Appellant argues that given the trial court's initial determination of the Act's inapplicability based on Mr. Campbell's failure to meet the statutory definition of an “employer,” its subsequent conclusion that Mr. Campbell fell within the Act's definition of a “person” is simply “absurd, unjust and unreasonable.” (See footnote 13) Appellees respond by suggesting that the same rationale for awarding fees and costs under the statutory scheme should apply equally to a common law claim for retaliatory discharge predicated on unlawful sexual harassment. Appellees cite this Court's recognition in Bishop Coal Co. v. Salyers, 181 W.Va. 71, 380 S.E.2d 238 (1989) that:

              The goal of the West Virginia human rights law is to protect the most basic, cherished rights and liberties of the citizens of West Virginia. Effective enforcement of the human rights law depends upon the action of private citizens who, from our observations of these matters, usually lack the resources to retain the legal counsel necessary to vindicate their rights. Full enforcement of the civil rights act requires adequate fee awards.

Id. at 80, 380 S.E.2d at 247.

      While we appreciate Appellees' attempt to extend the statutory award of fees and costs to common law actions based on the theory that the same underlying public policy rationale that seeks to encourage the prosecution of actions instituted under the Act should also apply to actions brought outside of the Act, the law does not permit us to make such an extension. Clearly, the trial court was reaching in trying to bring Mr. Campbell within the parameters of the Act by characterizing him as “person” subject to the Act's provisions. That Mr. Campbell was the employer of Mrs. Kalany cannot seriously be disputed. And, despite the protestations offered by Appellees, there is a rational basis for enacting state and federal legislation which addresses prohibited discriminatory conduct in a manner that does not apply to employers whose business interests do not require the use of more than a minimal number of employees. (See footnote 14) See Greenville Women's Clinic v. Bryant, 222 F.3d 157, 174 (4th Cir. 2000 ) (observing that legislative “line drawing” is inherent to lawmaking and recognizing that rational-basis review requires only that line must be drawn “in a manner that reasonably furthers the legislative concern” at issue); Miller v. Maxwell's Int'l, Inc., 991 F.2d 583, 587 (9th Cir. 1993) (recognizing that “Congress did not want to burden small entities with the costs associated with litigating discrimination claims”).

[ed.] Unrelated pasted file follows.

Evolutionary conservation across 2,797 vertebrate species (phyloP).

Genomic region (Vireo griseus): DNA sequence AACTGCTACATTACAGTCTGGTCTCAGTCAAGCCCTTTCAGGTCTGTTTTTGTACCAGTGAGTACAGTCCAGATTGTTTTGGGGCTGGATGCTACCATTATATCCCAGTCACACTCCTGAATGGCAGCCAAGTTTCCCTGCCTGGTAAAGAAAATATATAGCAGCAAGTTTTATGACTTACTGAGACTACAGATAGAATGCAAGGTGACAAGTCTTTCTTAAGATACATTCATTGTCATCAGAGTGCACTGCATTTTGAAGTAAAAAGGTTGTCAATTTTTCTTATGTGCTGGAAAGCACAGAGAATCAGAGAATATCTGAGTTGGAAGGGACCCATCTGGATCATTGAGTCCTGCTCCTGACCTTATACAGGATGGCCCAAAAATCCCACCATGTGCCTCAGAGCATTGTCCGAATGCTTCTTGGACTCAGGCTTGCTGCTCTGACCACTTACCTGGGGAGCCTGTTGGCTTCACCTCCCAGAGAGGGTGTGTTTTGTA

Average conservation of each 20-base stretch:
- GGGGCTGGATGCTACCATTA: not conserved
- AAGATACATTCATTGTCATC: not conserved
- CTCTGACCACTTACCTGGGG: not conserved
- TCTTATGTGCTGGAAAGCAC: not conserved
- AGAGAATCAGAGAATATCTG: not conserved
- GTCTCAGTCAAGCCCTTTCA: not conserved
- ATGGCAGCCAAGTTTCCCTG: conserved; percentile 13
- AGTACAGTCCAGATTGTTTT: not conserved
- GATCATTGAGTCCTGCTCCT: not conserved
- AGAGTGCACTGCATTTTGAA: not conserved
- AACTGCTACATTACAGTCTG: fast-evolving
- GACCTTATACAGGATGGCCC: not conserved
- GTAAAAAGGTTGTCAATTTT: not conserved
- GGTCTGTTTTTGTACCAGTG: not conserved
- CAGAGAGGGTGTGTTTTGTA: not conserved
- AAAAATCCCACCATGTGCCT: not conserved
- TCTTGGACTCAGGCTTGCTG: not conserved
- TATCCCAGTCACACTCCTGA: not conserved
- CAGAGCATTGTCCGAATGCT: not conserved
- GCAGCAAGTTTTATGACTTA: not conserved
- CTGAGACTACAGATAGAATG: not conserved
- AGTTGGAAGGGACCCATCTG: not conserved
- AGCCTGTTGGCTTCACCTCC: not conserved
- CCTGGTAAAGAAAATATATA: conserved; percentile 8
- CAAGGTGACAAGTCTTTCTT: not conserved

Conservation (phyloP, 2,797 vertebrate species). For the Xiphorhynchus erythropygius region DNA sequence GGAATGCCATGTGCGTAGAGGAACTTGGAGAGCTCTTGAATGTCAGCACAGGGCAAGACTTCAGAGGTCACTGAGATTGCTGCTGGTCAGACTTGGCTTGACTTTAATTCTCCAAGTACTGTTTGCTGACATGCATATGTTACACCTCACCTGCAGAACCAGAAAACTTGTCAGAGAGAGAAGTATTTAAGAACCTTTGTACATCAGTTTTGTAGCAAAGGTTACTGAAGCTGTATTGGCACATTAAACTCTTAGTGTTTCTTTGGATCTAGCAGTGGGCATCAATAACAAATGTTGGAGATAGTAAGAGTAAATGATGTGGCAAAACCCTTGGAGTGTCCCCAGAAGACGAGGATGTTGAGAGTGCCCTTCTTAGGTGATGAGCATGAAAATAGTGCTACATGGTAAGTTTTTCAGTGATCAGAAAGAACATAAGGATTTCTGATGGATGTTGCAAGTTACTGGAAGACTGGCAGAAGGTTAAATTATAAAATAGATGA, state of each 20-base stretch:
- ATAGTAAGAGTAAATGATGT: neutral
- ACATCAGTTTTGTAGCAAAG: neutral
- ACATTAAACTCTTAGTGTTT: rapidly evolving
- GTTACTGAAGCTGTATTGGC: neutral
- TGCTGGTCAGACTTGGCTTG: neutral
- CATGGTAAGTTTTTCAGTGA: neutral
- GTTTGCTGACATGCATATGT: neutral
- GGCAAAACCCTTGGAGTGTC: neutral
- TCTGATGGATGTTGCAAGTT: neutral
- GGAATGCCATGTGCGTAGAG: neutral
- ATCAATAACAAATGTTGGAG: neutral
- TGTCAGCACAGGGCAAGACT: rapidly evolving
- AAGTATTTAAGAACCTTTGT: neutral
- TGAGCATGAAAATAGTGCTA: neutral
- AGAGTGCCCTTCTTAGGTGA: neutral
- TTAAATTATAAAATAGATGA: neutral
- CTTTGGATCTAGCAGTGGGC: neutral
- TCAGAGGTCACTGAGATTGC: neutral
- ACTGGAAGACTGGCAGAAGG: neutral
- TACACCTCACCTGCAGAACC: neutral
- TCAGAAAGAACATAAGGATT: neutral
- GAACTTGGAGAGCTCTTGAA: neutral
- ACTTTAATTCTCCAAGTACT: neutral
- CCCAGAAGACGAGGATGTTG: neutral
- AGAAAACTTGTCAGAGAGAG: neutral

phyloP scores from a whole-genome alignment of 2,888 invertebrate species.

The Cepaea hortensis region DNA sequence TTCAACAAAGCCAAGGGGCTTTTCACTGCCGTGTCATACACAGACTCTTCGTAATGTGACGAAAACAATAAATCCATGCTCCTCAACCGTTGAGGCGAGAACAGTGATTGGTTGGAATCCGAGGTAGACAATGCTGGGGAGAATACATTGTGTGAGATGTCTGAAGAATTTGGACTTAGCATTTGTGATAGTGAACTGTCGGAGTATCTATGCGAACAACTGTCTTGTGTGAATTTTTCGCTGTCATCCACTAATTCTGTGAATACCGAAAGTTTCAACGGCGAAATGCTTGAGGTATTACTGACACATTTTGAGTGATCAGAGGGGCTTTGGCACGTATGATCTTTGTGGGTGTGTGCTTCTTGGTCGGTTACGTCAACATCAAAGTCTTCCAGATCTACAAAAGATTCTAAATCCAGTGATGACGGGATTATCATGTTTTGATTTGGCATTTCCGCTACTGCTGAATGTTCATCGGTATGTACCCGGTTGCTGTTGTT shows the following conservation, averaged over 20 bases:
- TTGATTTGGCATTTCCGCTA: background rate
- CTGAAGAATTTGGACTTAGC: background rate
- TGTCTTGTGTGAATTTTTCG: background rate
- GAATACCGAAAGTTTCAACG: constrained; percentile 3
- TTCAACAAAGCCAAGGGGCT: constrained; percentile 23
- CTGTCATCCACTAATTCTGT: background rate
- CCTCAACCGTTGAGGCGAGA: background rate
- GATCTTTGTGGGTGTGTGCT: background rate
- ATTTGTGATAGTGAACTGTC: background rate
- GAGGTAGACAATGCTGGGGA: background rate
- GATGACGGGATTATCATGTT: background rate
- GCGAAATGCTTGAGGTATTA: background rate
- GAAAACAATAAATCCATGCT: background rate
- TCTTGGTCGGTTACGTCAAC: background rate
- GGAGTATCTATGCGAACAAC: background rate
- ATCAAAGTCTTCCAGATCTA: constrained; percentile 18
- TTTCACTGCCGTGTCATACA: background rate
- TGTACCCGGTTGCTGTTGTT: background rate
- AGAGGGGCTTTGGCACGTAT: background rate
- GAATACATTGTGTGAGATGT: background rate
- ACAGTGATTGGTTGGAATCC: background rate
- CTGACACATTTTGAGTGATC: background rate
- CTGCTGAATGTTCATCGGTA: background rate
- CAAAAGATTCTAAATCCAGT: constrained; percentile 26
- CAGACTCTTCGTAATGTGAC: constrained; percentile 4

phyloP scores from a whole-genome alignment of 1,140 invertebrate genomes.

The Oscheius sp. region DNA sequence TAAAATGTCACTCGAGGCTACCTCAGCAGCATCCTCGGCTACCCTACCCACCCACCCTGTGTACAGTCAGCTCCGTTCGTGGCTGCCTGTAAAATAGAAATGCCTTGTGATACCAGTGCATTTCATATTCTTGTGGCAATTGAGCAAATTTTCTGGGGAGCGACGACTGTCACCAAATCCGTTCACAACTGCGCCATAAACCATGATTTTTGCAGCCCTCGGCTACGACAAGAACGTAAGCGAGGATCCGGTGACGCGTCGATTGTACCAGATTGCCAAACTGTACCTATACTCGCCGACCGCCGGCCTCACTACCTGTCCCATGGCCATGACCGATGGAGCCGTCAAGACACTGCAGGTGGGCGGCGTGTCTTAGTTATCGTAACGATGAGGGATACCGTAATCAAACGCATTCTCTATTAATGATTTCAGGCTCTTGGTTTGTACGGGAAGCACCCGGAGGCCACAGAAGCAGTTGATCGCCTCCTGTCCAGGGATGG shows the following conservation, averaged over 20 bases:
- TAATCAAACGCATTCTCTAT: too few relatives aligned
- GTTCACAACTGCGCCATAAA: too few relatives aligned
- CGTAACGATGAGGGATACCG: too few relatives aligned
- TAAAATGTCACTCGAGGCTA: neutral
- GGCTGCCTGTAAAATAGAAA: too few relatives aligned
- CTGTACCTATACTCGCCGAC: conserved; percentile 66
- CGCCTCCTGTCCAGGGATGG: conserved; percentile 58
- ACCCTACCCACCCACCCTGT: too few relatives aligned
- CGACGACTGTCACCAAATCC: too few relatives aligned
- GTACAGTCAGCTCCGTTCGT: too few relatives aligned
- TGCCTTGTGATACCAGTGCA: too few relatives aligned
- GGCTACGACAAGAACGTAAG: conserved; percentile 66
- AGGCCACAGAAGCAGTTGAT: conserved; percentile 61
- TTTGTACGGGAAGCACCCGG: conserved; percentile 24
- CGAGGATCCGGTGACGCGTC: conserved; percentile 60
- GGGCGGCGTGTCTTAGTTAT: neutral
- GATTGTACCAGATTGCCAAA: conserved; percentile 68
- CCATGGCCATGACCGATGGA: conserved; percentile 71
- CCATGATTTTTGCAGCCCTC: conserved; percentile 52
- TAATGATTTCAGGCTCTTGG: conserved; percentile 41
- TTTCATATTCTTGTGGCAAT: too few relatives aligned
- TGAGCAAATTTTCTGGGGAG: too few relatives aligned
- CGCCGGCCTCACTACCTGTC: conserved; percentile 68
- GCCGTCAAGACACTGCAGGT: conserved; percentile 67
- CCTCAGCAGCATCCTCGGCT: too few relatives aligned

The trial court was acting outside of the statutory authority extended by the Legislature in making an award of attorney's fees and costs under the Act in connection with a common law claim of retaliatory discharge. (See footnote 15) Mr. Campbell, as an employer who does not come within the protections of the Act based on the minimal number of employees he hires, cannot be deemed a statutory “person” for purposes of relying on the Act's authority to make an award of fees and costs at the discretion of the trial court. Accordingly, we reverse the award of attorney's fees and costs, finding no statutory authority for the award.